A coalition of civil society organisations (CSOs) and farmers has denounced the recent approval for release of Bt cowpea (beans) for cultivation in Nigeria. The group is also demanding a rejection of the application for field trials of a cassava clone, asserting that the processes of making and approving these artificial crops present enormous threat to human and environmental health.
On Monday, January 28, 2019, the National Biosafety Management Agency (NBMA) issued permits to the Institute of Agricultural Research, Zaria for the commercial release of a genetically modified cowpea said to be resistant to the Maruca vitrata virus.
The coalition in response to this stated that the release of the genetically modified beans will contaminate indigenous varieties, place them at risk and expose farmers and people to avoidable risks.
They referred to a study of pollinator characteristics of the natural West African wild cowpea populations which reveals that the Bt-gene will move from the genetically modified lines to non-modified lines of both cultivated and wild relatives, resulting to other plants gaining the resistance trait that will cause an alteration in ecological balance and present adverse effects.
“It is worth nothing that this cowpea containing the transgene Cry1Ab, has not been approved for commercial use anywhere else in the world. Use of this Bt gene was discontinued in South Africa where the cultivation of maize modified (with the gene) led to enormous pest resistance and infestation. Current research has revealed that protein produced by this transgene has toxic effects on human liver cells and induces alterations in immune systems of laboratory animals,” the coalition stated in a statement made available to EnviroNews on Sunday, February 3, 2019.
The statement was endorsed by Nnimmo Bassey (Director, Health of Mother Earth Foundation), Gbadebo Rhodes-Vivour (Coordinator, GMO-Free Nigeria Alliance), Mariann Bassey-Orovwuje (Chairperson, Alliance for Food Sovereignty in Africa) and Jackie Iketuonye (Country Representative, Bio-Integrity and Natural Food Awareness Initiative).
The coalition added that the projection that the GM beans will increase yield by 20% above current levels is a “paltry reason” for exposing the nation to risks as the challenges of agriculture in Nigeria are complex and cannot be solved by one genetic engineering silver bullet.
Bassey said: “It is clearly impossible to label genetically engineered beans and its products in Nigeria. Our socio-cultural setting makes it impossible to give Nigerians the right of choice through labeling of GMOs. This is one reason why the rush into GMO approvals is extremely perplexing. Where is the push coming from and why this reckless rush?”
He further added: “Within just a couple of years of Nigeria having a GMO regulatory agency, all we see are permits and propaganda, while the task of protecting the Nigerian people and our environment is being forgotten due to the blatant incestuous relationship with developers, promoters and merchants of these risky technologies.”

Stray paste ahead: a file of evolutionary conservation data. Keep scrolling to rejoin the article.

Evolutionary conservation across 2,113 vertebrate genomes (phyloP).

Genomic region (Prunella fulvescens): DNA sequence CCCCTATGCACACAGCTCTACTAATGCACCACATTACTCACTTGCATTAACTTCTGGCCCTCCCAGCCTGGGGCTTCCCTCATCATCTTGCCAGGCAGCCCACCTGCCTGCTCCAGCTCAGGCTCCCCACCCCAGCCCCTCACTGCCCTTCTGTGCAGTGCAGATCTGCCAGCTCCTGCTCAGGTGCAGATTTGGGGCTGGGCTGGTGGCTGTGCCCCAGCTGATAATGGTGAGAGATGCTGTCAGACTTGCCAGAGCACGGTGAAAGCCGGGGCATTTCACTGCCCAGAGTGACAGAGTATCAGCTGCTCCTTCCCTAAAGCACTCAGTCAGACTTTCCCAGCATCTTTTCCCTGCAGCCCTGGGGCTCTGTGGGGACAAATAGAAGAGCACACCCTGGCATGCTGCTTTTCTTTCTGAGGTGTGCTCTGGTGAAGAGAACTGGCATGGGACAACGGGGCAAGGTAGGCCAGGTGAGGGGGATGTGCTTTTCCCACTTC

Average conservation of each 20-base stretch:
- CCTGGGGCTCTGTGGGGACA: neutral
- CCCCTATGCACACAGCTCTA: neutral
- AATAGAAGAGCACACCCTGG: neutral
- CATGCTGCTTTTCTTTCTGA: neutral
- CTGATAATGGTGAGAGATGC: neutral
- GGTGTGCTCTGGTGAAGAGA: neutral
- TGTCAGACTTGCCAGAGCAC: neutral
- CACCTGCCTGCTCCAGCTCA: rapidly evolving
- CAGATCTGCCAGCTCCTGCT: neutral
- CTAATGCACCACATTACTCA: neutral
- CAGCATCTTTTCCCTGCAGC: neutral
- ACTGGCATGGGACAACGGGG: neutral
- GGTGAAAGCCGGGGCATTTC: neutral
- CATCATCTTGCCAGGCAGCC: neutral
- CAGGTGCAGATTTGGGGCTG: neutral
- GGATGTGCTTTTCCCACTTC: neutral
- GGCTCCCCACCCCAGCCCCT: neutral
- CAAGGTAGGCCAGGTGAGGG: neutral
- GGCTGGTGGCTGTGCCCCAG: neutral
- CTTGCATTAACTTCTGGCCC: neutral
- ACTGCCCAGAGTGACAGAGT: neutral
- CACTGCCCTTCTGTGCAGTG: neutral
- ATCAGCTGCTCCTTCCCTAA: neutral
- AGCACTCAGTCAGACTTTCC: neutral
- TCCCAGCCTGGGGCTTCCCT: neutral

The group calls on the Nigerian Seeds Council or the Varietal Release Committee not to endorse recommendations from NBMA as doing so will dash the hopes of Nigerian farmers to preserve natural varieties, expose consumers to unnecessary risks and place the nation on an irreversible road to ecological disaster.
The group condemned a new application for a genetically modified cassava which is engineered to yield more starch than normal, stating that the application seeks to address a non-existent problem and appears to be promoted by industrial starch producers or by speculators who see genetic engineering as a means of making profit and serving industry needs to the detriment of lives and food system.
It also stated that Nigeria already has varieties of cassava which give sufficient starch and that the people are not complaining. They insisted that Nigeria must not be a test ground for dangerous food technologies as has already been recorded with a novel variety of cassava field-tested by the International Institute of Tropical Agriculture (IITA) in 2018 (and which may already be in the environment) despite protests and objections.
The coalition also decried the flooding of the Nigerian market with illegally imported genetically modified food products (as revealed in a recent market survey by HOMEF) and advised NBMA to invest time in regulating and protecting foods and promoting biosafety rather than parading itself as a permitting or revenue generating agency.
The body noted that the clamour by the Nigerian government officials for genetically modified food crops goes against the precautionary principle (a major principle of the Cartagena Protocol to which Nigeria is signatory) which advises governments to take precaution in the face of uncertainty of safety of GMOs in terms of human and environmental health.
In conclusion, the coalition advised that in place of the genetically engineered solution and modern agricultural biotechnology in general which requires a significant increase in input costs and could disrupt socio-ecosystems, Nigeria should instead focus on biological control as solution to pests invasion and augment with provision of needed infrastructure and other necessities such as credit schemes, access to land and extension services to farmers for enhanced productivity and food sovereignty.
They demanded that the National Biosafety Management Agency Act be critically reviewed to ensure that it protects the interests of the people, for example to include strict provision on Liability and Redress, emphasis on the precautionary principle and on public consultation.